Hungary Issues Coin to Honor Poet Sándor Weöres|
July 23, 2013
In celebration of the 100th anniversary of the birth of Sándor Weöres, the Hungarian National Bank is issuing a silver commemorative coin in the series “Great Figures in Hungarian Literature” and as part of the international collector’s series “Europe”. The unconventional playfulness of Sándor Weöres was captured by the metal artist Zoltán Tóth.
Born into an educated middle-class family in Szombathely, Hungary, Sándor Weöres (1913-1989) was a poet, writer, literary translator and scholar. He is considered to be one of the outstanding figures in Hungarian literary history.
At the age of 15, his first writings were published in the periodical “Hír”. He studied law and then geography and history at the university in Pécs, later receiving a doctorate in philosophy and aesthetics. His first collection of poems “Hideg van” (It is Cold) was published in 1934. In 1936, he received the highest literary prize at the time, the Baumgarten Award, the proceeds of which allowed him to travel to Northern Europe and then to the Far East. He received his doctorate in 1939, and his dissertation “The Birth of the Poem” was published in the university periodical “Pannónia”.
From 1941 he worked as a librarian, first in Pécs and then from 1943 at the National Széchényi Library in Budapest. For a brief period he also worked in a museum in Székesfehérvár. In 1947 he married the poet Amy Károlyi, with whom he spent almost a year in Italy.
Upon returning to Hungary, he was employed at the library of the Hungarian Academy of Sciences. From 1949, he was excluded from Hungary’s official literature policy, and only his literary translations and children’s poetry was allowed to be published. He was fired from his job at the library in 1951.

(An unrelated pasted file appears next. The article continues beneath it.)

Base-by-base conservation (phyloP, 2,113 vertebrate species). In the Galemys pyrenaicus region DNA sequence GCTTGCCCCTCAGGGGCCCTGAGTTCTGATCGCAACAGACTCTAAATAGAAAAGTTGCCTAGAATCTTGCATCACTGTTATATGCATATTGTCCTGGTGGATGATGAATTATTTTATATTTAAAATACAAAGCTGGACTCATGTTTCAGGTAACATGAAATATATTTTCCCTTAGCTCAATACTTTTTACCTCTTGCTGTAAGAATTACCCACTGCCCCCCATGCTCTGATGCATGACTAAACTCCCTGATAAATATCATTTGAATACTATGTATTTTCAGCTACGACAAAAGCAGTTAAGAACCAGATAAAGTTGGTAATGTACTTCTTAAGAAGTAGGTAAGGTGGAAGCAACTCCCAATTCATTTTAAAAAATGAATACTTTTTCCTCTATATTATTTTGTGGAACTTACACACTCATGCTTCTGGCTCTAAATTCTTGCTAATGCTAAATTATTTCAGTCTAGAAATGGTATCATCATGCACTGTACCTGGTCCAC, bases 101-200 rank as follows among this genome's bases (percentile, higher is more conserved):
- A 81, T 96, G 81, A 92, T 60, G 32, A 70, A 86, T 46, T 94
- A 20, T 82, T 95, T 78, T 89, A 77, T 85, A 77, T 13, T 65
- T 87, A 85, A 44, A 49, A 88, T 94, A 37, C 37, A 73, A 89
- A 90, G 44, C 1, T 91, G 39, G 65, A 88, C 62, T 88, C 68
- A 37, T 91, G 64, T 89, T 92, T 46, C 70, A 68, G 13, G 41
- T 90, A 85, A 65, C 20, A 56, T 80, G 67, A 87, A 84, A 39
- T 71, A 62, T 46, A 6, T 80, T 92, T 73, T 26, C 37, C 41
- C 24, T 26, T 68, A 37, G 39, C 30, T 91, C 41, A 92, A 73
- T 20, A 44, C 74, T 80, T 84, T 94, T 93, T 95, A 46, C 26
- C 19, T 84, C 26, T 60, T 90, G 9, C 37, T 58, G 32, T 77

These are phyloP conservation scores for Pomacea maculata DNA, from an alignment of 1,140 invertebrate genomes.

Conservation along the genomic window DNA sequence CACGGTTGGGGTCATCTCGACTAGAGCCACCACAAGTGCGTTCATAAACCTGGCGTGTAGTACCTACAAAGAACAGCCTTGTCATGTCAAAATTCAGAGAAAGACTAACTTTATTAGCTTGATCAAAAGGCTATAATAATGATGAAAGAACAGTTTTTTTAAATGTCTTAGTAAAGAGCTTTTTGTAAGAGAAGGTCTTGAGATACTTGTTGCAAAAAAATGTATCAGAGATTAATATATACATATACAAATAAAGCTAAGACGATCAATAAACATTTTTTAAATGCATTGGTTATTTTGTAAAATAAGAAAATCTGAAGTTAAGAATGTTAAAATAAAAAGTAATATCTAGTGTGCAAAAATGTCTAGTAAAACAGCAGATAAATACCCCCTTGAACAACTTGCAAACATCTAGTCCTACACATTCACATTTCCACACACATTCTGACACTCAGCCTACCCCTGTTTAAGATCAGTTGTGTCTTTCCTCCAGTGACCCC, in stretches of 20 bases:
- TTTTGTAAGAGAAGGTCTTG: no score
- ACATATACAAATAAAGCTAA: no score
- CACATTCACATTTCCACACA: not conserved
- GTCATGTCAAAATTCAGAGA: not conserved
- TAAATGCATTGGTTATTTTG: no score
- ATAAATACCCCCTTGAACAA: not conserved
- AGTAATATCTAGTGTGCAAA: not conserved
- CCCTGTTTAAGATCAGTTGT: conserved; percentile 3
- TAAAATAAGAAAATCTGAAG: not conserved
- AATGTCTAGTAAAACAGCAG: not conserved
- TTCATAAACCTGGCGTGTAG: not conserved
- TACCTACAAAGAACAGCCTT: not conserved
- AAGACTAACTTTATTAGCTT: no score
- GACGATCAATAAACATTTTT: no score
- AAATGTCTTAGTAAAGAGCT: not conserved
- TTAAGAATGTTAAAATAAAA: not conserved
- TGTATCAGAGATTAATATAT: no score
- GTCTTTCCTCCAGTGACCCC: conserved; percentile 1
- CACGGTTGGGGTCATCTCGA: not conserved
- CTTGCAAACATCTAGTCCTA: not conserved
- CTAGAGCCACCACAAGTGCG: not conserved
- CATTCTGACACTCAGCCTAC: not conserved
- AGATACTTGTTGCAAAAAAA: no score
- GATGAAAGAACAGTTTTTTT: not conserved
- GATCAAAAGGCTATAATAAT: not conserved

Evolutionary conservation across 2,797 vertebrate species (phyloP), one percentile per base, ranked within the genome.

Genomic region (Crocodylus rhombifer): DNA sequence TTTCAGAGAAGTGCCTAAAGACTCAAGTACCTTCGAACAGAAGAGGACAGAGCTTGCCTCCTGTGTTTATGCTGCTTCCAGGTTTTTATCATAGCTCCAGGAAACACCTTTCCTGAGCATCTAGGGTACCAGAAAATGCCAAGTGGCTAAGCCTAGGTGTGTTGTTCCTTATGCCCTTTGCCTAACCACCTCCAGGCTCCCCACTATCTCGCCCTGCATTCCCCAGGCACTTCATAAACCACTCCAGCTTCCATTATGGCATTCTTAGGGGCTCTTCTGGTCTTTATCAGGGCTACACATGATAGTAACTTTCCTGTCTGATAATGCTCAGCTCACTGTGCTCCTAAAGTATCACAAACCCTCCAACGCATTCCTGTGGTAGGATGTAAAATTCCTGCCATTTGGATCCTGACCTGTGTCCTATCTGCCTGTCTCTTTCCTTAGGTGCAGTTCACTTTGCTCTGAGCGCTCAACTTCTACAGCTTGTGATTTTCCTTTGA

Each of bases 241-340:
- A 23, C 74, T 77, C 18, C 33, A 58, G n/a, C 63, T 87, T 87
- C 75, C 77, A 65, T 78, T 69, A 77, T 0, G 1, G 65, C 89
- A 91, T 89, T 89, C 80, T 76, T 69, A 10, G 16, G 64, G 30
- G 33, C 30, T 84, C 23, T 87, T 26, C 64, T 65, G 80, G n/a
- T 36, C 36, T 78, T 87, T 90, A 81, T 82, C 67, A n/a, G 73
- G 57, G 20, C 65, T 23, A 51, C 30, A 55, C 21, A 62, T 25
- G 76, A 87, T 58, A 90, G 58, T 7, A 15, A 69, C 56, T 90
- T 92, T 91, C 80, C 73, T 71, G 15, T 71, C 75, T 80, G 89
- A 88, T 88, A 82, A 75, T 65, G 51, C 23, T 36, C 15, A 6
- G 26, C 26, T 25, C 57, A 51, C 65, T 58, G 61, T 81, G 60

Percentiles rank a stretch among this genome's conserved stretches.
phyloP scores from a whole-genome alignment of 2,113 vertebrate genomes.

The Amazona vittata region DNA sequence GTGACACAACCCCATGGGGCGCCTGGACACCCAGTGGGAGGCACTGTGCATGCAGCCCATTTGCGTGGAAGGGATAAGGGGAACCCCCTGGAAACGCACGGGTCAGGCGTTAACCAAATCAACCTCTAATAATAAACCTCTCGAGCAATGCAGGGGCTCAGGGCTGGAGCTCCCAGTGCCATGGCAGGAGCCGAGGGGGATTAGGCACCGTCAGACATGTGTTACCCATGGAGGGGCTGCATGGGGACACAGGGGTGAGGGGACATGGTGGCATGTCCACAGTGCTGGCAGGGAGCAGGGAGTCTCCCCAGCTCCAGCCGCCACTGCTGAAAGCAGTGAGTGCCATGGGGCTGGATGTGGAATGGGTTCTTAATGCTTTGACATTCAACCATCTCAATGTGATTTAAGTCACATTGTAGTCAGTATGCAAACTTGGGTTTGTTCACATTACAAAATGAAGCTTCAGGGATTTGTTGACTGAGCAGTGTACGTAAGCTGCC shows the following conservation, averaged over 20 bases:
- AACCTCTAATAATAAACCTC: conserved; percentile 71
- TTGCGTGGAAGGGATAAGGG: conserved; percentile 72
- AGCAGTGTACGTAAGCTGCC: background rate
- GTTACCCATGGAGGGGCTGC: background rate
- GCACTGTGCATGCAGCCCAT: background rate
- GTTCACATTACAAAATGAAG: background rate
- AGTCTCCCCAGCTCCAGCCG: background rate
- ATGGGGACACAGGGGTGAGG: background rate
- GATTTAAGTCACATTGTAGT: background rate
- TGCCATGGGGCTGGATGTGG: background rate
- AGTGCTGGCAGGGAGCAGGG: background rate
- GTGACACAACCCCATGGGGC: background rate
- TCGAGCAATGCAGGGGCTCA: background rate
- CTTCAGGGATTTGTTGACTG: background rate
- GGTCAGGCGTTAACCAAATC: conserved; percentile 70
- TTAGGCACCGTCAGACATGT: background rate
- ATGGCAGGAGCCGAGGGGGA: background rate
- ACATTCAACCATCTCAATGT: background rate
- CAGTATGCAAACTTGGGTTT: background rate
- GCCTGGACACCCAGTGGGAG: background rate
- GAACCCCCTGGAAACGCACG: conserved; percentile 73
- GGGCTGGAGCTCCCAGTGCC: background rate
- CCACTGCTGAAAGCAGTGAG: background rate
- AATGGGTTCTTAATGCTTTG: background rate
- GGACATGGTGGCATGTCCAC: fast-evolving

He returned to the public stage in 1956, with a collection of poems entitled A hallgatás tornya (The Tower of Silence), and then with his collected translations A lélek idézése (The Conjuring of the Soul). In 1959 he travel extensively with his wife in China. In celebration of his 50th birthday, the periodical Magyar M?hely in Paris published a special edition. His work T?zkút (Firewell) was first published in Paris and then later in Hungary. He received the prestigious Kossuth Award in 1970, using the prize money to found the Béla Pásztor Award for young poets.
Published in 1972, his lyrical novel Pszyché was a great success, summarising the spiritual adventures of an enlightened female poet in the 19th century, with a perfect command of the language of that period. He received the Austrian State Prize for European Literature in 1974.
His extraordinarily productive life also included theatre pieces and powerful translations. His collected works were published in three volumes in 1981, highlighting his fantastic, playful approach to poetry as reflected in the myriad of forms and in the images of antique mythology and modern-day life which can be interpreted in many ways. His imagery and mode of expression bring to mind the natural innocence of a child, bordering on the surreal, the grotesque and the absurd at times. His unique use of rhyme and rhythm broadened the horizons of Hungarian poetry.
For younger generations in Hungary, their first real exposure to literature often comes from his works such as Bóbita (1955) and Ha a világ rigó lenne (1974). Nowadays, it is hard to find anyone in Hungary who was not brought up reading his poetry.
For more information on this coin and others in the series, visit the Hungarian National Bank online at http://english.mnb.hu/Bankjegy_es_erme/mnben_coins.
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